Old Christmas in Appalachia
December 25th is known as Christmas day to Christians worldwide. Yet in the Appalachian mountains an older tradition persisted until very recently: the celebration of Old Christmas. The Julian Calendar is to blame, which was developed some 2,000 years ago. Pope Gregory XIII changed the calendar to match the solar cycle more closely in 1582, and so the year went from 376 to 365 days. Thus the Gregorian calendar was born.
Such a large change took a long time to reach all areas of Europe, and longer still to be embraced. Even 200 years later as Scottish and English people migrated to the Americas, they brought with them those extra 11 days, and the old calendar. January 6th is still celebrated today in the Catholic church as Epiphany, or the day in which the wise men brought their sacred gifts to the baby Jesus, but in the Mountains it is known as Old Christmas.
There are many supernatural and magical beliefs that circulate on this holy night. One tradition holds that one ought to not lend anything out on that day, as the lender will never have it returned. This plays on many other Appalachian folk beliefs, especially about Witches and their penchant to borrow things from you in order to conjure you.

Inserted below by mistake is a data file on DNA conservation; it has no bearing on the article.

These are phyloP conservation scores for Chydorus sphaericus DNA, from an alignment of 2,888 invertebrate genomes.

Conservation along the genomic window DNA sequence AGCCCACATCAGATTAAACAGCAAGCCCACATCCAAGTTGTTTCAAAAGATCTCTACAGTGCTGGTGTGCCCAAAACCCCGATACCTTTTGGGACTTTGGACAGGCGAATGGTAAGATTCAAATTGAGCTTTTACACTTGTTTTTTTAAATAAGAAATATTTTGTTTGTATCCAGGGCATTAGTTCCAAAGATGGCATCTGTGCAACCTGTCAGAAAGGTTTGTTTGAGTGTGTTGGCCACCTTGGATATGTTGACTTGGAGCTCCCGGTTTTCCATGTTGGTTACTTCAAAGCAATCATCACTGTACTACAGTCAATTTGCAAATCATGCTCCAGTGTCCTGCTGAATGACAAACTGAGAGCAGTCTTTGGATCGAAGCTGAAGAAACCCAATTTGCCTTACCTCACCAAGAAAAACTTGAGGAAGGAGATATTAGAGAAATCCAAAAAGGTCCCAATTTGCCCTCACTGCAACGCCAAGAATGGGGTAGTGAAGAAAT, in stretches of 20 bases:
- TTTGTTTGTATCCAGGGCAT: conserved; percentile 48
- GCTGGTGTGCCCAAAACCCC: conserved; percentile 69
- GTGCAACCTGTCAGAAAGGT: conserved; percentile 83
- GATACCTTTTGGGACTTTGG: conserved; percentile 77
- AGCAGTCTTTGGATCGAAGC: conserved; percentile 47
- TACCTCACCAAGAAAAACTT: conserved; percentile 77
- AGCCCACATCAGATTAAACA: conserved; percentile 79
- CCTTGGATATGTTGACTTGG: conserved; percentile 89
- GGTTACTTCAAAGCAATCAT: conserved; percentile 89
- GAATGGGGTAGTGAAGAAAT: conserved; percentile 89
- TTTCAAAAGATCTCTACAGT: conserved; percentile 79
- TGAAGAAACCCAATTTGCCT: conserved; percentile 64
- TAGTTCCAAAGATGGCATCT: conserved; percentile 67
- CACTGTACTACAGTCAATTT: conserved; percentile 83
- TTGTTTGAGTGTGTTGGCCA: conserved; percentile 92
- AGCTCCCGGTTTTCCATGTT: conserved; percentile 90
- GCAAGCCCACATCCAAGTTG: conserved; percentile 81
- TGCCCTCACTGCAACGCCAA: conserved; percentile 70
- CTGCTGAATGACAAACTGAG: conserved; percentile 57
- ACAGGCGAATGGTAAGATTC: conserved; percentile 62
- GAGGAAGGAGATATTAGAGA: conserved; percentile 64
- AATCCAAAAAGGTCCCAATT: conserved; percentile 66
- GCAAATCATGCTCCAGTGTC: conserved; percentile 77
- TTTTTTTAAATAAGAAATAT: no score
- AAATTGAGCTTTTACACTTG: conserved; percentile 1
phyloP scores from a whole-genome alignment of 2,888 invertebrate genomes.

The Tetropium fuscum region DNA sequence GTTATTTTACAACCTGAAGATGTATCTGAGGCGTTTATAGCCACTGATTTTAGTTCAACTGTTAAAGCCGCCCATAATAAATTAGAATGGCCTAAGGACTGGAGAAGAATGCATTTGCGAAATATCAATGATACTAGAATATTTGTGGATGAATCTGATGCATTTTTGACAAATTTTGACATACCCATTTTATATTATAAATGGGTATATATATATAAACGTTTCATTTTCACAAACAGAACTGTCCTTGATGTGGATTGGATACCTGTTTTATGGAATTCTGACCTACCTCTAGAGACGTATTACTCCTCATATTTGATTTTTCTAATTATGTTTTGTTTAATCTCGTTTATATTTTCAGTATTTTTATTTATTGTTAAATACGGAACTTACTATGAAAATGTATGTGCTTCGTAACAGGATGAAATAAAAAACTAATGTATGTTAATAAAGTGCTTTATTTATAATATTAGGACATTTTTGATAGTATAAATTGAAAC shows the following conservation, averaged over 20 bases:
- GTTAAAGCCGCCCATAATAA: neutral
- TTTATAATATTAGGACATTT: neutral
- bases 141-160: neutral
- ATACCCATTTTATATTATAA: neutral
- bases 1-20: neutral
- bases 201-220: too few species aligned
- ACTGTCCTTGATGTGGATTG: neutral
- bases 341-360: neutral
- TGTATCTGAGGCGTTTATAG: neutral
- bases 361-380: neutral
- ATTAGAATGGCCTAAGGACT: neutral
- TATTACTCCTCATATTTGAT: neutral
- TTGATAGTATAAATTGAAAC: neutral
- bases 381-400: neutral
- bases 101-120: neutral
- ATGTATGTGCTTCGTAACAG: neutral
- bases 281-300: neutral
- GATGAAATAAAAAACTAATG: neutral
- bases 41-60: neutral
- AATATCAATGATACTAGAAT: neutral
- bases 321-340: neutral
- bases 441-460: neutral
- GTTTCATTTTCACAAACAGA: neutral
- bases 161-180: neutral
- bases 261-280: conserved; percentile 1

Many fired guns and lit firecrackers at midnight on Old Christmas Eve. A practice related to the longstanding mumming traditions of England and the masking and costumery of much of the rest of Old Europe survived in the mountains as families would dress up in costumes and drive away the spirits of the Winter by banging pots, noisemaking and shouting. Some believe this noisemarking to particularly come from French and Spanish influences, though we see noise processions throughout Europe in winter such as in the case of the Perchenlauf in Austria.
It was also said that animals would speak, kneel or lie down at Midnight on Old Christmas Eve and that fruit trees would bloom for a moment. But curse the man who hides in the barn and tries to listen in on the animal’s divinatory speech, for he may hear of his inevitable death which creeps around the cold corner of a Winter’s night. Elder bushes would also grow from frozen early! It was also believed that to have good luck you should not carry your ashes out of the house from New Christmas, December 25th to Old Christmas January 6th. Huge bonfires on hill tops and the merriment and noisemaking, alongside unnerving costumery and guising, or going from farm to farm dressed up, much like at All Hallows, gives Old Christmas a delightfully spooky countenance during this liminal time. See this piece I wrote a few year ago to see more about guising in Appalachia.
It was not until the 1930’s that Christmas trees were popular in the mountains, instead a stocking of treats or small sweets adorned the Christmas mantle. Dancing, music and feasting of course featured in the 12 days leading up to Old Christmas, while prayer and time with family and church were also prioritized. Interestingly, the South served to preserve some of the old Christmas lore of Europe due to the time of colonization. In Virginia, the old carols and songs the English Puritans tried to stamp out as heathen in 1652 lived on amongst the colonies. There are even records of a Maypole being set up in Jamestown (1).